The board behind the golden arches is giving Stephen Easterbrook a $37 million Happy Meal with his pink slip.
Guy Hands is wrapping himself around some Big Macs.
Unclear if fast food giant aware that Ireland is a thing.
120 McNuggets, 16 minutes, zero mercy.
Why does the star of "Flyboys" want to destroy Danny Meyer's burger chain?
I don't know what exactly it is a metric of—the economic crisis? healthier eating habits? better taste? the inexplicable success of that extremely annoying actress playing Wendy in the commercials? the cannibalization of its flagship product by the McRib?—but a McDonald's milestone has been delayed.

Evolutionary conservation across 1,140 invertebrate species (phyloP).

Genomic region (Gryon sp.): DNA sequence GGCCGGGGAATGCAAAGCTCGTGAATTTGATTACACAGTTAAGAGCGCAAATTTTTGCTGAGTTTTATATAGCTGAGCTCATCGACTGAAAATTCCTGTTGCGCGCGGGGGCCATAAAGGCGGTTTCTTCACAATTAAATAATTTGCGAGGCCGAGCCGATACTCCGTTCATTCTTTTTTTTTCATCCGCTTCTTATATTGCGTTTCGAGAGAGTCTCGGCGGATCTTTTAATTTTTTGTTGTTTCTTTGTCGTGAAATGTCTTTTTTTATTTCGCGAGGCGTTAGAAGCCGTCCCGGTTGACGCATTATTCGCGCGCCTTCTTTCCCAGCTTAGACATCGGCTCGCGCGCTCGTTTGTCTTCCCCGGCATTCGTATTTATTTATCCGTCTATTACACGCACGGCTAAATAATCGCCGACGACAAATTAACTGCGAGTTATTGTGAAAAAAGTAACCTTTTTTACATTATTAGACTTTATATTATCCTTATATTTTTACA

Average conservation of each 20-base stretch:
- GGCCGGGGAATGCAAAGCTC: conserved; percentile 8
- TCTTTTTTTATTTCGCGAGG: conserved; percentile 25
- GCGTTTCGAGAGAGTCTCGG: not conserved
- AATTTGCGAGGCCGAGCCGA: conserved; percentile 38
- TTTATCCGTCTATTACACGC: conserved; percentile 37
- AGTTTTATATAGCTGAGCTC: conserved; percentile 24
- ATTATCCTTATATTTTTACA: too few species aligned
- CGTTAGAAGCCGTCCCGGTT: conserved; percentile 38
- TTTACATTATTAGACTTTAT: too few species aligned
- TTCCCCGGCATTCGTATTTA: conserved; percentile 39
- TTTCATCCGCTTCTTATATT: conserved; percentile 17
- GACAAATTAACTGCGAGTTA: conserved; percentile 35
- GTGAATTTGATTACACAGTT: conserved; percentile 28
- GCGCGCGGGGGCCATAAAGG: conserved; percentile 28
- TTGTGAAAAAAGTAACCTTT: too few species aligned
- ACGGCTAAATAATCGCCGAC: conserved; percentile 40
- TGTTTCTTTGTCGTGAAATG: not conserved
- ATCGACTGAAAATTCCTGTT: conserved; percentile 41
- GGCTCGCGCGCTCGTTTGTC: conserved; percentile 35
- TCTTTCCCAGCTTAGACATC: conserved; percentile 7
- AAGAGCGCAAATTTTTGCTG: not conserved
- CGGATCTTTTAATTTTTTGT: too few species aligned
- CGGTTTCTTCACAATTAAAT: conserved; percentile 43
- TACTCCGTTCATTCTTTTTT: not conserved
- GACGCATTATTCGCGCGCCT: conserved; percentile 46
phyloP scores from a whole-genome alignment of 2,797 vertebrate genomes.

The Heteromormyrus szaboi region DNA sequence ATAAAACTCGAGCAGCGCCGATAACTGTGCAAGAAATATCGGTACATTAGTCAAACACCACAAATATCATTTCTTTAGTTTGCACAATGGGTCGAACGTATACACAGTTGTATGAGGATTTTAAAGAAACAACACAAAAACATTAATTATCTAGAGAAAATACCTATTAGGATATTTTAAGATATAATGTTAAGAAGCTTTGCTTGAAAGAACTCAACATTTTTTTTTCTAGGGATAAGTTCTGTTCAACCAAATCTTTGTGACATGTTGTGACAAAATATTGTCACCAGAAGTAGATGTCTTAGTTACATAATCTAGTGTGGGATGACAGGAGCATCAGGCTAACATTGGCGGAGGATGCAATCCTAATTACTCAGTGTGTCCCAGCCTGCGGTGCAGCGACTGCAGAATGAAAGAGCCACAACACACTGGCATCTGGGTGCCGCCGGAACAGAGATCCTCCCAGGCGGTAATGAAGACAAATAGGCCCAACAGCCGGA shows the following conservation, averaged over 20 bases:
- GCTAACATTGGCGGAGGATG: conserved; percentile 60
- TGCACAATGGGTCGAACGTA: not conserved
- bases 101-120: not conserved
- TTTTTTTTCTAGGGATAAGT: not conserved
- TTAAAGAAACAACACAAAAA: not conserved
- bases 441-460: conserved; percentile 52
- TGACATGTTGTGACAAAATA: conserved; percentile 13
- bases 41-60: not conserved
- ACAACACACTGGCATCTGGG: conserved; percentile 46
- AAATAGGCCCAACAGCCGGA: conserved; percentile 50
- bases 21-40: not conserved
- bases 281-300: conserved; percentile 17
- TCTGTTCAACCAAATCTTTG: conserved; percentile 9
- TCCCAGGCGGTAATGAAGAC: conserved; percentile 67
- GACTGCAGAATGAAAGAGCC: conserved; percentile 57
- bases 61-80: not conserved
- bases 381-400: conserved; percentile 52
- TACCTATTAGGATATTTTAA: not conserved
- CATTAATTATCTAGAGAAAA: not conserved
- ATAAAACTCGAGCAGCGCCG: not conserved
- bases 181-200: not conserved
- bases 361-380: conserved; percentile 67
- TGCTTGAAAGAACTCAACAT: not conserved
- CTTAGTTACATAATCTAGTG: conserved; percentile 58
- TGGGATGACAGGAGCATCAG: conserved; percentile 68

Remember Garrett Bauer? For those who need a refresher, GB was a trader (who "mostly worked from home") who was charged last year for running a decades-long insider trading scam with an M&A attorney, Matthew Kluger, that involved stealing information from several law firms. (In April 2011, 20 FBI agents knocked on Bauer's door to arrest him which, while terrifying, didn't come as much of a shock-- the duo had recently become suspicious that the authorities were onto them and, naturally, went about destroying evidence, a process Bauer recounted to a cooperating witness in a conversation he didn't realize was being recorded, telling the CC: "My heart was beating ten thousand miles an hour. I went right up to my apartment and I broke the phone in half and went to McDonald's and put it in two different garabage cans. And someone was watching me. I thought it was an FBI agent. And I asked him, 'Do you know me? You look familiar.' And, like, I was so panicked. I literally didn't sleep that entire night...I can't sleep. I am waiting for the FBI to ride into my apartment. I am on edge all night thinking they are coming in.") Anyway, Bauer ultimately pleaded guilty and is set to be sentenced today. Though he could receive up to 11 years in the big house, a judge will be taking into consideration letters "expressing support or urging leniency" sent on Bauer's behalf, some of which were written by fans he's gained working the college lecture circuit the past few months, explaining to undergrads why they don't want to follow in his footsteps (hint: it involves sleeping on bunk-beds). “I’m here hoping you won’t commit the same crime I committed, insider trading,” Bauer told the students at NYU’s Stern School of Business in February. “I feel remorse. That’s why I’m here. It’s my way of trying to apologize to everyone for what I’ve done and try to make amends.” Bauer said he hopes that his “scared straight” message, delivered in 147 speeches since last fall at business schools, law schools, churches and synagogues, will move the judge to grant him leniency. Sentencing judges can consider whether a defendant has accepted responsibility and shown remorse for his acts. “I’m not blind anymore,” Bauer said in an interview. “I see how wrong it was, how unfair it was to everybody else that’s trading. You get away with it once, and then you think you can get away with it every time. I almost never considered the question of getting caught. It was more a question of let’s figure out a way to make money and not lose money.” Bauer spoke several times a week in person or via Skype at schools including Harvard University, Yale University, the University of California at Berkeley, the University of Texas, the University of Michigan and Duke University. He booked his own speeches, sometimes called “Confessions of an Inside Trader.” Bauer gave the same basic narrative in two appearances observed at NYU, as well as at Cardozo Law School in New York, Drexel University in Philadelphia and a Rutgers University class in Jersey City, New Jersey. Bauer, lean at 5-foot-11 and 145 pounds, favors button-down shirts and khaki pants. He speaks rapidly in a nasal voice, lacing his account with jokes...In every talk to students, Bauer discussed how 20 FBI agents came to his apartment to arrest him and how they played the tapes for him, as well as his time in the Hudson County Jail. He tried hard to show no emotion to violent criminals. “Saying it’s a scary place kind of understates it,” he said. “It’s the scariest place on earth.” At least one professor believes Bauer's talk scarred his students for life, which should count for something. And according to Sameen Singh, a recent Stern grad who will soon start a job at Morgan Stanley, U.S. District Judge Katharine Hayden ought to go easy on the guy, who is just another bro. “I was impressed by how human he was and how his friendships and relationships played a role in his crimes. My friends were quite taken aback by how similar he was to them. He came from humble beginnings, and he’s not a deviant mastermind criminal. He’s just a regular guy.” Prison-Bound Bauer Reprises ‘Confessions Of An Inside Trader’ [Bloomberg]